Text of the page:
This chapter explores how, in Bangladesh, conservation agriculture improves soil physical, biochemical, and biological health, leading to improved cropping system productivity while minimizing environmental damage. We also examine key challenges and potential solutions to promote the wider expansion of conservation agriculture practices in the intensive rice-based cropping systems of South Asia, in particular in Bangladesh.
Agriculture in Bangladesh is subsistence-oriented, with traditional management practices still widespread. More recently, new management options have been introduced which have led to substantial improvements in national food and nutrition security as well as a decline in rural poverty.
Globally, Bangladesh is the second largest consumer per capita of rice (about 200 kg year). Between 77% and 80% of the country’s arable land is used for rice-based crop production. Depending on local edaphic and hydrologic conditions, rice may be grown over three key cropping periods: aman (grown in the wet season and rainfed from monsoon rains); boro (grown in winter and fully irrigated); and aus (grown in spring largely using pre-monsoon rainfall).
To meet the increasing food and nutrition demands of Bangladesh’s increasing population, farmers apply high doses of agrochemicals (e.g., fertilizers, pesticides, and herbicides) without realizing the deleterious effect overapplication has in terms of depleting soil organic matter, increasing both macro- and micro-nutrient insufficiencies, increasing water-logging and/or poor drainage, and increases in soil salinity and acidity.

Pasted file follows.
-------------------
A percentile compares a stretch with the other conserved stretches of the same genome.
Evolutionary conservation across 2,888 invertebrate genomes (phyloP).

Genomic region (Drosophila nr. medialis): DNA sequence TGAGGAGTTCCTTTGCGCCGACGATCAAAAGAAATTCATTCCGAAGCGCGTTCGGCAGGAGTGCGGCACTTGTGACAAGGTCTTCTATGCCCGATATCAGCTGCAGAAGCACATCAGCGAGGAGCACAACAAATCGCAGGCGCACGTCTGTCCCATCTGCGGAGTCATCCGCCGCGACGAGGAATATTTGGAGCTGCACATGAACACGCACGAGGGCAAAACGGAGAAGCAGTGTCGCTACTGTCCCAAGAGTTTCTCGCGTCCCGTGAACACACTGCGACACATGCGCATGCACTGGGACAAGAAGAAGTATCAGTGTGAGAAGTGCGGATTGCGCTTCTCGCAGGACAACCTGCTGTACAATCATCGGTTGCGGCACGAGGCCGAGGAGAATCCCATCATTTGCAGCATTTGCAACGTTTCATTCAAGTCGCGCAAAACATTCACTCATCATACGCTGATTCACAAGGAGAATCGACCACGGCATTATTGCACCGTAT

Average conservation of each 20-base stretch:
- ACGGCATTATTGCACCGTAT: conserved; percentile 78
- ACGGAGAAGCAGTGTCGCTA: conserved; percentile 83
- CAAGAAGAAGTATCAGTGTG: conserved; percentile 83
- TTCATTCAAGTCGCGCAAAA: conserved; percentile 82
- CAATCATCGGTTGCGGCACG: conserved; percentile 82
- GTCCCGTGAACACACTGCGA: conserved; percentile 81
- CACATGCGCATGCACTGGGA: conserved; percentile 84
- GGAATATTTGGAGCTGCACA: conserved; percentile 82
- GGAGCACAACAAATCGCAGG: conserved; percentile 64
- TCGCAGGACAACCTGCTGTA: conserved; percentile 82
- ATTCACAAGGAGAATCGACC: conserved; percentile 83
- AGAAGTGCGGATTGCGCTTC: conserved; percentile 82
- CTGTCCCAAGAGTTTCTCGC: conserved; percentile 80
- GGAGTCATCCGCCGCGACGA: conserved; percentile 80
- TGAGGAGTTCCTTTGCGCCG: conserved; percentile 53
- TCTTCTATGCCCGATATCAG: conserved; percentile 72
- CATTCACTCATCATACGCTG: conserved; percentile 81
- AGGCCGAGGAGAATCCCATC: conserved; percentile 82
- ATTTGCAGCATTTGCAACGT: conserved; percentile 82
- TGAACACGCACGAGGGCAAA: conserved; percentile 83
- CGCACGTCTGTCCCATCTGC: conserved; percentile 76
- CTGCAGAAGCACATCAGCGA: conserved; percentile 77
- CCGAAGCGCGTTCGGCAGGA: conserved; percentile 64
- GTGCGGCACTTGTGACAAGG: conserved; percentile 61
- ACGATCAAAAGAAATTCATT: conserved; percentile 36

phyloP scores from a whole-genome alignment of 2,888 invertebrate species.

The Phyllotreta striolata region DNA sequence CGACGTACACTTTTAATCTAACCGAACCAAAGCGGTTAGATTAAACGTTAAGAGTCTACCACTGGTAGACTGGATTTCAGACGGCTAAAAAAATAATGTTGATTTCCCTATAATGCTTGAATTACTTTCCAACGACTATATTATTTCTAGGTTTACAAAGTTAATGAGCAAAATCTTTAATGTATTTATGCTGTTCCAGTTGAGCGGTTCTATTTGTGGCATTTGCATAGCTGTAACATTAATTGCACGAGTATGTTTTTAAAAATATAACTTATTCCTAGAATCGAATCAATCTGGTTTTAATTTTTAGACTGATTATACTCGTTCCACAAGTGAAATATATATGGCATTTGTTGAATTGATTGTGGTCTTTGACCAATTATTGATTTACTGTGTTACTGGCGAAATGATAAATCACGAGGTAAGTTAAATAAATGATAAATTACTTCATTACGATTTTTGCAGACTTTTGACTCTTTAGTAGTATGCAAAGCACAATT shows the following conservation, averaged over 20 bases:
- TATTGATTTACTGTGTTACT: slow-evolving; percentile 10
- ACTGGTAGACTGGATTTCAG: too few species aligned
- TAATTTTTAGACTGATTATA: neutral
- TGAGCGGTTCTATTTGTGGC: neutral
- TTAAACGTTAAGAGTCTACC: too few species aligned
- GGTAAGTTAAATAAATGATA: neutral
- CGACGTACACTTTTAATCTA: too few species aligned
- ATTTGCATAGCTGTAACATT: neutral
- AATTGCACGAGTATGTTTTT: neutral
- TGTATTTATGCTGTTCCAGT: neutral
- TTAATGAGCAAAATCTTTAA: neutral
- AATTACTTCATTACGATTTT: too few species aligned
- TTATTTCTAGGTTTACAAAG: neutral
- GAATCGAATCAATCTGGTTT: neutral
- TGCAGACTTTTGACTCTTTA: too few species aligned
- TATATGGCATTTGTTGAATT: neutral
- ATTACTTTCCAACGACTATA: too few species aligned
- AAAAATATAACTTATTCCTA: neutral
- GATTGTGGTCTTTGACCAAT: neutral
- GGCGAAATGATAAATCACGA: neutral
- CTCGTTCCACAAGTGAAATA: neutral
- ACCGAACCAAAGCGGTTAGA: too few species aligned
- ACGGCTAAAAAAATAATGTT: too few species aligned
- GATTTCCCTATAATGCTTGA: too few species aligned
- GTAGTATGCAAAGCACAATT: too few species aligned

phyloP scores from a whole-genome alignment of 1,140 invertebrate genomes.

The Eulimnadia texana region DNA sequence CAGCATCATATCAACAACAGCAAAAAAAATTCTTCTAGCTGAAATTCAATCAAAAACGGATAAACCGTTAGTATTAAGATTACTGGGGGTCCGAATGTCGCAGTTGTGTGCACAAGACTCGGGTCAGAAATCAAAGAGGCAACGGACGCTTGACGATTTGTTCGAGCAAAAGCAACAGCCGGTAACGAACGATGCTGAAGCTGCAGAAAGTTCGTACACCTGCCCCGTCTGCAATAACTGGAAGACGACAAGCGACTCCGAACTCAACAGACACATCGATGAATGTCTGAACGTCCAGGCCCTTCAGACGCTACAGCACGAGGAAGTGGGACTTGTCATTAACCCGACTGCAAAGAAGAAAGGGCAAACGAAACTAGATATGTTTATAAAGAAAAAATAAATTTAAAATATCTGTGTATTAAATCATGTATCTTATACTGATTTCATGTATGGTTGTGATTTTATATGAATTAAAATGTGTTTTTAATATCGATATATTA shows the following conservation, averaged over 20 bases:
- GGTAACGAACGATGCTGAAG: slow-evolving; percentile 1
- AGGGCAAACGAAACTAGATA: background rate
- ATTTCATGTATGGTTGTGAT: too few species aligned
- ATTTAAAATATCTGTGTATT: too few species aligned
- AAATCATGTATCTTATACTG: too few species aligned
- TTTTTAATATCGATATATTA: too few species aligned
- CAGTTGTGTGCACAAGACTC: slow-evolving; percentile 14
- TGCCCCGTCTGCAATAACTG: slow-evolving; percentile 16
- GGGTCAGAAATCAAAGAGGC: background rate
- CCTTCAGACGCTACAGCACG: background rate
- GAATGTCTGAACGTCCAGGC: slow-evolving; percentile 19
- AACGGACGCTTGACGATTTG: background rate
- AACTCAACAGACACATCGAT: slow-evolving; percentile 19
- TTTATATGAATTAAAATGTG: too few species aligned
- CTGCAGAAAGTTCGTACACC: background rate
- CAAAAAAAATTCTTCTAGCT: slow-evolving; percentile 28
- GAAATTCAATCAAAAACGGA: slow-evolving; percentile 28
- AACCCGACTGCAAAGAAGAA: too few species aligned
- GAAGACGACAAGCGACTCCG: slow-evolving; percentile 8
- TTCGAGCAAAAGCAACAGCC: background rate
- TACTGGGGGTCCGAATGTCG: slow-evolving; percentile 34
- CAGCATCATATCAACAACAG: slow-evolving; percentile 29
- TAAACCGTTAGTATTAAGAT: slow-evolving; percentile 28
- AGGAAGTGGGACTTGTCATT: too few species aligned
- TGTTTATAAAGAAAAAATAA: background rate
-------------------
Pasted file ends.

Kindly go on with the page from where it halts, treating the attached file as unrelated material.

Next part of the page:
In addition, intensive rice cultivation under irrigation is the greatest source of greenhouse gas emissions from cropland. In 2014, global greenhouse gas emissions from rice cultivation were 192 megatons. To mitigate the adverse effects on soil health of traditional intensive crop management, and also to reduce greenhouse gas emissions from food grain production, conservation agriculture has been proposed as a key tool to sustainably maintain or increase agricultural productivity and profitability while preserving or enhancing natural resources and the environment.
Conservation agriculture is based on three principle strategies: minimal disturbance of soil; maintaining soil cover through the retention of crop residues and/or cover crops; and the use of crop rotations. This chapter explores how, in Bangladesh, conservation agriculture improves soil physical, biochemical and biological health, leading to improved cropping system productivity while minimizing environmental damage. We also examine key challenges and potential solutions to promote the wider expansion of conservation agriculture practices in the intensive rice-based cropping systems of South Asia, in particular in Bangladesh.
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Hossain A et al. (2021) Conservation Agriculture Improves Soil Health: Major Research Findings from Bangladesh. In: Jayaraman S, Dalal RC, Patra AK, Chaudhari SK (eds) Conservation Agriculture: A Sustainable Approach for Soil Health and Food Security. Springer, Singapore.